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Equity in Education in Action

By Shelby Ward
August 30, 2022

Establishing an equitable education environment is vital to helping students achieve their goals, but how can teachers and schools put this value into action?

Equity vs. Equality

The words “equity” and “equality” have a similar ring, but they have distinctly different meanings. Equality is treating everyone the same, such as ensuring the equal right of every US citizen to vote in elections.

But while everyone may have the right to vote, that does not mean everyone has the same access to the voting process. For example, some may not be able to leave work to vote, they might lack reliable transportation, or their voting district is drawn in such a way that they have to travel long distances or stand in line for hours to mark their ballots. So while voting rights may be equal, the ability to equitably exercise that right is in question.

Equity means giving everyone access to the same opportunities in whichever way makes the most sense for the individual. Here are some classroom scenarios that demonstrate the difference between equality and equity:

Scenario 1

Situation: Some students have poor vision

Equality: Schools give all students the same glasses, regardless if they need them or need stronger prescriptions

Equity: The students that need glasses are given glasses with the correct prescription

Scenario 2

Situation: Some students struggle to hear the teacher

Equality: Schools provide all students with devices that amplify the teacher’s voice.

Equity: Students with hearing difficulties are moved closer to the teacher or given devices that amplify the voice of the teacher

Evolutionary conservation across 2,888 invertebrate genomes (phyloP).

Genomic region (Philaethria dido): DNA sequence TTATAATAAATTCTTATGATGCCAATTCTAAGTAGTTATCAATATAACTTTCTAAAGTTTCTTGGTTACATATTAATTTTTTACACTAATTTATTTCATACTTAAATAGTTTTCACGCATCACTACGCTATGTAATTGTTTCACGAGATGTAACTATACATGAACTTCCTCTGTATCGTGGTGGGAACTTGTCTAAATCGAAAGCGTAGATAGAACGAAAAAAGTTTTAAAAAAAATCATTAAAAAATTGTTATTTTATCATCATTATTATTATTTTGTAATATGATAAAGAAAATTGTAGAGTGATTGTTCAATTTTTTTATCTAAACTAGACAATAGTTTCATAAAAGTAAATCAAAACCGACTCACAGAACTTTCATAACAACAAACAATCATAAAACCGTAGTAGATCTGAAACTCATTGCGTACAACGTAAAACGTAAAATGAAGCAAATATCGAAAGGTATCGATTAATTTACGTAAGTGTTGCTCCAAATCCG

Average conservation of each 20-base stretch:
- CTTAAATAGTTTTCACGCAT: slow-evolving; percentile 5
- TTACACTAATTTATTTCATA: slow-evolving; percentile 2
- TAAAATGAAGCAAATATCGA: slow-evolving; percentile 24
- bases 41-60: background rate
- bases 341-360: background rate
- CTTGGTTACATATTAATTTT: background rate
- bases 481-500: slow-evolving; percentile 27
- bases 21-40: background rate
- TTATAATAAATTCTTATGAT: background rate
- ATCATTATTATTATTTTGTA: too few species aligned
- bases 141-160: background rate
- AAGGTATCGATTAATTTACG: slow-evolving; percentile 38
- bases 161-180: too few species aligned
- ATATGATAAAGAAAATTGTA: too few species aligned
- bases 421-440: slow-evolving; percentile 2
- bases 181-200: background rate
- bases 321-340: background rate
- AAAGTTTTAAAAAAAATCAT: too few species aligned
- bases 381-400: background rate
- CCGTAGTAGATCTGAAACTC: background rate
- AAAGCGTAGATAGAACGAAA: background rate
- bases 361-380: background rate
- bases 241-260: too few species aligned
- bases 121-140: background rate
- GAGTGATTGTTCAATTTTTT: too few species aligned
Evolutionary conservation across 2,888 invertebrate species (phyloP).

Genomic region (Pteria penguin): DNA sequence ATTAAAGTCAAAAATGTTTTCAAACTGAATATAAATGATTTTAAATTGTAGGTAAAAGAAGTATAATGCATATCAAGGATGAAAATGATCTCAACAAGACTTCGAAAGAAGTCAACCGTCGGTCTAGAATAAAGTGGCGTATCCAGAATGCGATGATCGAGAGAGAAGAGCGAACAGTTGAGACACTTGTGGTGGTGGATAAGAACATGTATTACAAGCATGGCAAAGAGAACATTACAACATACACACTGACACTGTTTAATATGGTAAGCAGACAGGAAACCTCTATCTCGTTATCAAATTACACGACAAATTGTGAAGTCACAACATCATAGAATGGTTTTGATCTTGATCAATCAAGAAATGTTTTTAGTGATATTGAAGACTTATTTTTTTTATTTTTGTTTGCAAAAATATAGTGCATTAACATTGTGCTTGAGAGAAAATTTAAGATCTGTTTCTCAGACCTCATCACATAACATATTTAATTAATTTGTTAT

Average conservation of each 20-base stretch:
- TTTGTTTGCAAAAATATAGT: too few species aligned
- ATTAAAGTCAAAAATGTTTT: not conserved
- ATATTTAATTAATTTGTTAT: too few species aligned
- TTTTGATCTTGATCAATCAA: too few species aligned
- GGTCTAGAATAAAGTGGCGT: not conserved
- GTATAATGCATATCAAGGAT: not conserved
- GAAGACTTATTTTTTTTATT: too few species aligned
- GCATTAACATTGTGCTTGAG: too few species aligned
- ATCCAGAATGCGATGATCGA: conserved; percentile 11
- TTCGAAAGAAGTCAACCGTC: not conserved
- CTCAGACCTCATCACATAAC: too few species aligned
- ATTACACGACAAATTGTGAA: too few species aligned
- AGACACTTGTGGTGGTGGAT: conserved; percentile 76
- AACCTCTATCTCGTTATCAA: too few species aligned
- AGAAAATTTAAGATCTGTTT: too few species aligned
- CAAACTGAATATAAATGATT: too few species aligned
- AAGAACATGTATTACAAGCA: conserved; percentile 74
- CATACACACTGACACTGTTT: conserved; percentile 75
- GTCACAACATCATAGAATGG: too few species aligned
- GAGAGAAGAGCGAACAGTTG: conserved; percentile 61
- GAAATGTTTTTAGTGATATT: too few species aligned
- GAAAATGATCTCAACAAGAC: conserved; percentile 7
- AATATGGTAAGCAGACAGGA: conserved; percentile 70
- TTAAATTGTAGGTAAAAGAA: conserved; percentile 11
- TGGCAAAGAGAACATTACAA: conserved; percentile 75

Scenario 3

Situation: One student has both arms in a cast and cannot write

Equality: Schools assign a personal scribe to each student.

Equity: The school assigns an aide to the student that can take notes for them or is partnered with a friend for notes

While equality is a good ideal to strive for, it ultimately falls short. With equality, resources are wasted, with some students receiving too much while other students do not receive enough. But with a focus on equity, schools can help close the opportunity gap experienced by students from low-income communities.

Equity in Secondary Education


Planning Lessons

When planning a lesson, teachers should consider what changes to make to provide their students with an equitable learning experience. Student needs can vary according to their physical abilities, learning abilities, race, access to technology and supplies, and English proficiency. Some needs may not need to be addressed within every lesson. By addressing these needs during high school, educational inequality will be reduced, and students will be better prepared to attend college and enter the workforce.

Examples of considerations teachers can make for planning equitable lessons:

Supporting Students as They Apply for College or Other Postsecondary Pathway

For many seniors, applying to college can be a daunting task. From taking standardized tests to completing college applications, the whole process can seem overwhelming for any student.